Updated: Dec 22, 2021
During the FIFA Global Summit on Monday, December 20, two independent feasibility studies, conducted by Nielsen and OpenEconomics, were presented that discovered strong economic upsides for FIFA’s 211 member associations from switching to hosting the women’s and men’s FIFA World Cup every two years.
FIFA’s biennial World Cup plans
The suggestion to change the current four-year cycle was put forward by the Saudi Arabian Football Association in March this year. Two months later, things became much more serious when the FIFA congress approved a feasibility study on the two-year World Cup cycle and Arsene Wenger, former Arsenal boss, started working on a fully-fledged plan to present to stakeholders.
FIFA Global Summit 2021
The summit was staged as the latest step in the consultation process regarding the future of football, as the current international calendars for both women’s and men’s football are set to expire in 2023 and 2024 respectively.
FIFA invited all member associations to the summit, where they were presented the results of the feasibility studies, in an attempt to convince some of the still skeptical parties involved, such as UEFA and CONMEBOL.
The European and South American governing bodies had already shown their disapproval of FIFA’s biennial World Cup proposal, by announcing their own plans to turn the Nations League into a mini World Cup on December 15. The idea is to include South American teams in the competition, starting in 2024, as an intercontinental Nations League might discourage FIFA from taking additional steps to stimulate international football.
The 700-page document showed that the biennial World Cup cycle plan, masterminded by Arsene Wenger, would substantially increase revenue from ticket sales, media rights and sponsorship deals.
“We have been advised by independent experts that a switch to a biennial FIFA World Cup would provide a combined additional USD 4.4 billion in revenue from the first four-year cycle, with these funds being distributed across our 211 member associations,” said FIFA President Gianni Infantino. “This additional revenue would allow solidarity funding to move from the current level of USD 6 million per cycle to up to potentially USD 25 million on average per FIFA member association in the first four-year cycle, with the actual distribution being subject to FIFA’s governance principles.”
The FIFA president added that the primary intention of the proposed plan is to ‘bridge the gap’ between FIFA member associations and “give as many of them a more realistic chance of playing on the global stage,”.
Furthermore, the OpenEconomics study concluded that hosting the men’s World Cup every two years would generate two million additional full-time jobs.
Wouldn’t a World Cup every two years devalue the tournament?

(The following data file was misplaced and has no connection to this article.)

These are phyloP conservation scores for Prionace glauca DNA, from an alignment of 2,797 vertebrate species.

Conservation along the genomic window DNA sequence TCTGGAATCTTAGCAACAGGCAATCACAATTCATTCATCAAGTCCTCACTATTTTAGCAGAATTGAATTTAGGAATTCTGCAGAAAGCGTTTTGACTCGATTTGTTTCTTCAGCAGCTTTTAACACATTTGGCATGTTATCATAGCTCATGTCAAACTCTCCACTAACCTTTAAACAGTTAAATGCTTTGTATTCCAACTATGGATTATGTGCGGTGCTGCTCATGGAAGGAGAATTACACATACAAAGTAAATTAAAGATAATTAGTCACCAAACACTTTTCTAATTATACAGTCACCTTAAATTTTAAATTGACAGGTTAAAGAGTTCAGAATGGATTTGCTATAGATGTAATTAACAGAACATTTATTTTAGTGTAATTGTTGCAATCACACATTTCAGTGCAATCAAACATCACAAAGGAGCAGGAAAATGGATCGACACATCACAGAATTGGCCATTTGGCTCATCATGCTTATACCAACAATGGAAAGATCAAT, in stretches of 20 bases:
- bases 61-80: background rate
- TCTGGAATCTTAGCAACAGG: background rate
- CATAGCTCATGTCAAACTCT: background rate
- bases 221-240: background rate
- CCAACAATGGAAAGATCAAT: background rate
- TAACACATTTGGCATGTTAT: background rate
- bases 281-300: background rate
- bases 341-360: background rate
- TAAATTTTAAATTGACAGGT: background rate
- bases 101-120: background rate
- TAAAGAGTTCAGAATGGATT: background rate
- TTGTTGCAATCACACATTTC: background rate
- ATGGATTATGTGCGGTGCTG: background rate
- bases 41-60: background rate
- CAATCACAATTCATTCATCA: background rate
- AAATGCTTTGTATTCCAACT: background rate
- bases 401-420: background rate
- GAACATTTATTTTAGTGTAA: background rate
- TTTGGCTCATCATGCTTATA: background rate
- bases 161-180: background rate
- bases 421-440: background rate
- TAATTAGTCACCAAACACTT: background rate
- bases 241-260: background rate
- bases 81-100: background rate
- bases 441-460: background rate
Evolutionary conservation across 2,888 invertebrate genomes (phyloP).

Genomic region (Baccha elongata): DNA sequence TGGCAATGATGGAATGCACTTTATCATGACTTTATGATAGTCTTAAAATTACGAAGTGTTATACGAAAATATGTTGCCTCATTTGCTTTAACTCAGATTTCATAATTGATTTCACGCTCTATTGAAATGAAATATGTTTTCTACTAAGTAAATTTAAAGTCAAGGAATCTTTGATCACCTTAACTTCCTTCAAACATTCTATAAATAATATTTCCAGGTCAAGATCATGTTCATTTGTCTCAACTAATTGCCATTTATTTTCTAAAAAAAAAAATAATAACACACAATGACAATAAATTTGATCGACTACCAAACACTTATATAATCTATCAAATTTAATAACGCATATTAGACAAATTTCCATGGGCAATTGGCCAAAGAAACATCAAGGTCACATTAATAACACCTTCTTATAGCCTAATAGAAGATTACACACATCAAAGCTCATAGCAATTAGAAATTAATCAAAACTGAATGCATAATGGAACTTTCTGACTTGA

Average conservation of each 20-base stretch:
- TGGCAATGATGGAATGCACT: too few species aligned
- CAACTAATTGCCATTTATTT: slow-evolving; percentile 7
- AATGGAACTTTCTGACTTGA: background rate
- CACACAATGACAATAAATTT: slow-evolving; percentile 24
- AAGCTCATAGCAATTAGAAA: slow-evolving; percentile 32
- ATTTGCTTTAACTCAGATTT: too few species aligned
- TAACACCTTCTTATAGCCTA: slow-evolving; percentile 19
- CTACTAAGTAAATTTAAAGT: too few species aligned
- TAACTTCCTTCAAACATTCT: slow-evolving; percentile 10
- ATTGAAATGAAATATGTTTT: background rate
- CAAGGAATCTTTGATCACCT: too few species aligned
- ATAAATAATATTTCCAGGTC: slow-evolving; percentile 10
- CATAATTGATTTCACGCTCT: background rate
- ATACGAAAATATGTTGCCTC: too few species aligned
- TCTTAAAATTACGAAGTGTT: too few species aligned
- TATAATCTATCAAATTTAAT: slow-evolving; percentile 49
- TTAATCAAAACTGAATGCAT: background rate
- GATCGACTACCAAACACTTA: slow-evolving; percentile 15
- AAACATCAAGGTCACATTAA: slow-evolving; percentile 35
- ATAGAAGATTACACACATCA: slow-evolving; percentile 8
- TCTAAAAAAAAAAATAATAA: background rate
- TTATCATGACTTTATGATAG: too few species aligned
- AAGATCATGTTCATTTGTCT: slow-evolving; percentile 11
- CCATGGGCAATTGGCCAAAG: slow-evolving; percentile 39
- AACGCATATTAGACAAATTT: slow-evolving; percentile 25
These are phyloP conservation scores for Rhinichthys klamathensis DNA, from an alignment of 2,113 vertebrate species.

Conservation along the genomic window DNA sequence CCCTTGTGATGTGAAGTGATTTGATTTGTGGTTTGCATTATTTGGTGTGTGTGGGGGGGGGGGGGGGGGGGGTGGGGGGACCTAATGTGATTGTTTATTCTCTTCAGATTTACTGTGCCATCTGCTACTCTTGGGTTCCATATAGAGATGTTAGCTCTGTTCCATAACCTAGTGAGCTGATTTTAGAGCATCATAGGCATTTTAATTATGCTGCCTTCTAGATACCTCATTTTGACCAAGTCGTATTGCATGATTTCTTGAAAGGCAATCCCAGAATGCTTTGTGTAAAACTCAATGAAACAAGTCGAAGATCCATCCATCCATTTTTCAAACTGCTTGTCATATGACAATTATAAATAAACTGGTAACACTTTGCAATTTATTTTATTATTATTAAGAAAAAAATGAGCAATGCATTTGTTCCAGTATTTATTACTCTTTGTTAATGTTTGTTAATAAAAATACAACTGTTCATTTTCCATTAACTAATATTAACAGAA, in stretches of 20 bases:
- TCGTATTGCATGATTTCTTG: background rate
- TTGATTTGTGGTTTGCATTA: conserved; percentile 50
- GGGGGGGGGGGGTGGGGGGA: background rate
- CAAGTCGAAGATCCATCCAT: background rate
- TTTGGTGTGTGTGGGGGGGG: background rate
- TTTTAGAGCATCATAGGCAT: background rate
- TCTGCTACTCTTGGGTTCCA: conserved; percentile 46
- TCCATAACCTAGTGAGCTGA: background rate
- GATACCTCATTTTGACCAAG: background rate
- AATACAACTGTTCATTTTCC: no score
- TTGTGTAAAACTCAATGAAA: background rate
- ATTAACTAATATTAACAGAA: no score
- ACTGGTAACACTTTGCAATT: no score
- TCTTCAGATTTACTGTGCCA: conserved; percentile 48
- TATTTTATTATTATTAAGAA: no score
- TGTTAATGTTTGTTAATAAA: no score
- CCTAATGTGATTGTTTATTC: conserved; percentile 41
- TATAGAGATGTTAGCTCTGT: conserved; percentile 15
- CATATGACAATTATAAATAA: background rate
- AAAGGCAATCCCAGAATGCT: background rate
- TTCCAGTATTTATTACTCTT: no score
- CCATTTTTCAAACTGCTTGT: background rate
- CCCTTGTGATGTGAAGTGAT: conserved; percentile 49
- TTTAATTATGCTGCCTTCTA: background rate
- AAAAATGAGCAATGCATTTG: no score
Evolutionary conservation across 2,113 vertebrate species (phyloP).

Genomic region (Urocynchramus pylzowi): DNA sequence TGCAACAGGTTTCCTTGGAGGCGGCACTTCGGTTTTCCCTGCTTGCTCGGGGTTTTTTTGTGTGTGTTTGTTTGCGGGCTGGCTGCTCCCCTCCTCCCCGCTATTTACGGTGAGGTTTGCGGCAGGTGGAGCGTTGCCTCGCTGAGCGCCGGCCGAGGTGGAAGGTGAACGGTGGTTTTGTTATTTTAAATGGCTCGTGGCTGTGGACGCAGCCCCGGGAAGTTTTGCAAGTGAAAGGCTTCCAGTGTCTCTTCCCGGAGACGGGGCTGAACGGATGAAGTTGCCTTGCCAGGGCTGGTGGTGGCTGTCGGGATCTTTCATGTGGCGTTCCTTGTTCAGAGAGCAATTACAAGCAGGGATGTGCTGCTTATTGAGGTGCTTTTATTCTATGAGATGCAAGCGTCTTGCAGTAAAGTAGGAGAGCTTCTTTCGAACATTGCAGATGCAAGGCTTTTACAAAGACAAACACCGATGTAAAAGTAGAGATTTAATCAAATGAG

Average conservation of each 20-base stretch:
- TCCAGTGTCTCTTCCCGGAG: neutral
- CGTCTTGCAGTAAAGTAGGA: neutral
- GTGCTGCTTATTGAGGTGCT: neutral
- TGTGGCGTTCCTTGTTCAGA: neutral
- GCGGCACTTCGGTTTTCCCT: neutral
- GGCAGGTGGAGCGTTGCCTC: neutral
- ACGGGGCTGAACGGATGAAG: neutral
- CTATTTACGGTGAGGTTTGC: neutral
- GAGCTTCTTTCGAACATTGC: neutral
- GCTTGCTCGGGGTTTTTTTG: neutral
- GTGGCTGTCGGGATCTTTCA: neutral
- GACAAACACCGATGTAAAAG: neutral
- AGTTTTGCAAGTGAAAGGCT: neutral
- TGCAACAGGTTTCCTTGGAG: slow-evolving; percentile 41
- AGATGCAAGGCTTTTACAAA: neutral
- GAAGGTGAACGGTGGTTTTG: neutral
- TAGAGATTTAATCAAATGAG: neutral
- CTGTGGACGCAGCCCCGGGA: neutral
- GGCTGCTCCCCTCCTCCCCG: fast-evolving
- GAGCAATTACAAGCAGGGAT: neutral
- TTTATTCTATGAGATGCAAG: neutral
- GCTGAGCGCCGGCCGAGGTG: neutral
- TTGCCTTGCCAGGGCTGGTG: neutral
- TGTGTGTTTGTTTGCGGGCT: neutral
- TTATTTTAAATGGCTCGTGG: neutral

That’s the most prominent argument against the idea. Aleksander Ceferin, the president of UEFA, declared that the proposed plan may go against ‘the basic principles of football.’ The prestige of being a World Cup winner lies in the fact that the tournament is only hosted once every four years and players get so few opportunities to win it during their careers. However, Arsene Wenger seemed to disagree with the notion that more frequent World Cups would be detrimental to its value: “The Champions League is held every year and it’s very prestigious. People want to see matches that matter, competitions that matter”.
What about the legal ramifications?
Apart from any concerns regarding the value of and enthusiasm around biennial World Cups, this whole saga also has legal implications.
The ECA (European Club Association) already expressed its discontent back in October by stating that a biennial World Cup would not only be detrimental to the club football ecosystem, but would also not comply with legally binding obligations between FIFA and ECA.
“Given the centrality of the IMC (International Match Calendar) to club football, and of club football to the IMC, ECA reiterates in the most unambiguous terms that any decisions relating to its future can only come about with the consent of football clubs, with player welfare at their heart – and in keeping with legally binding obligations which ordinarily should not need re-stating.”
FIFA was “in light of the range of predisposed decisions and communications ... in direct and unilateral breach of certain legal obligations," the ECA stated.
Which exact legal obligations would be infringed remains unclear, the ECA most likely refers to the legal obligations set out in the collaboration agreement between the ECA and the FIFA, signed back in 2015. This seven-year agreement, inter alia, secured the ECA a direct say on the international match calendar. Meaning any changers thereto, will have to be jointly discussed and agreed.
When will a decision be made?
FIFA plans to examine and discuss the feasibility studies in further detail together with confederations and member associations in early 2022. Any vote on changes would likely have to be passed by the full FIFA congress of 211 national associations.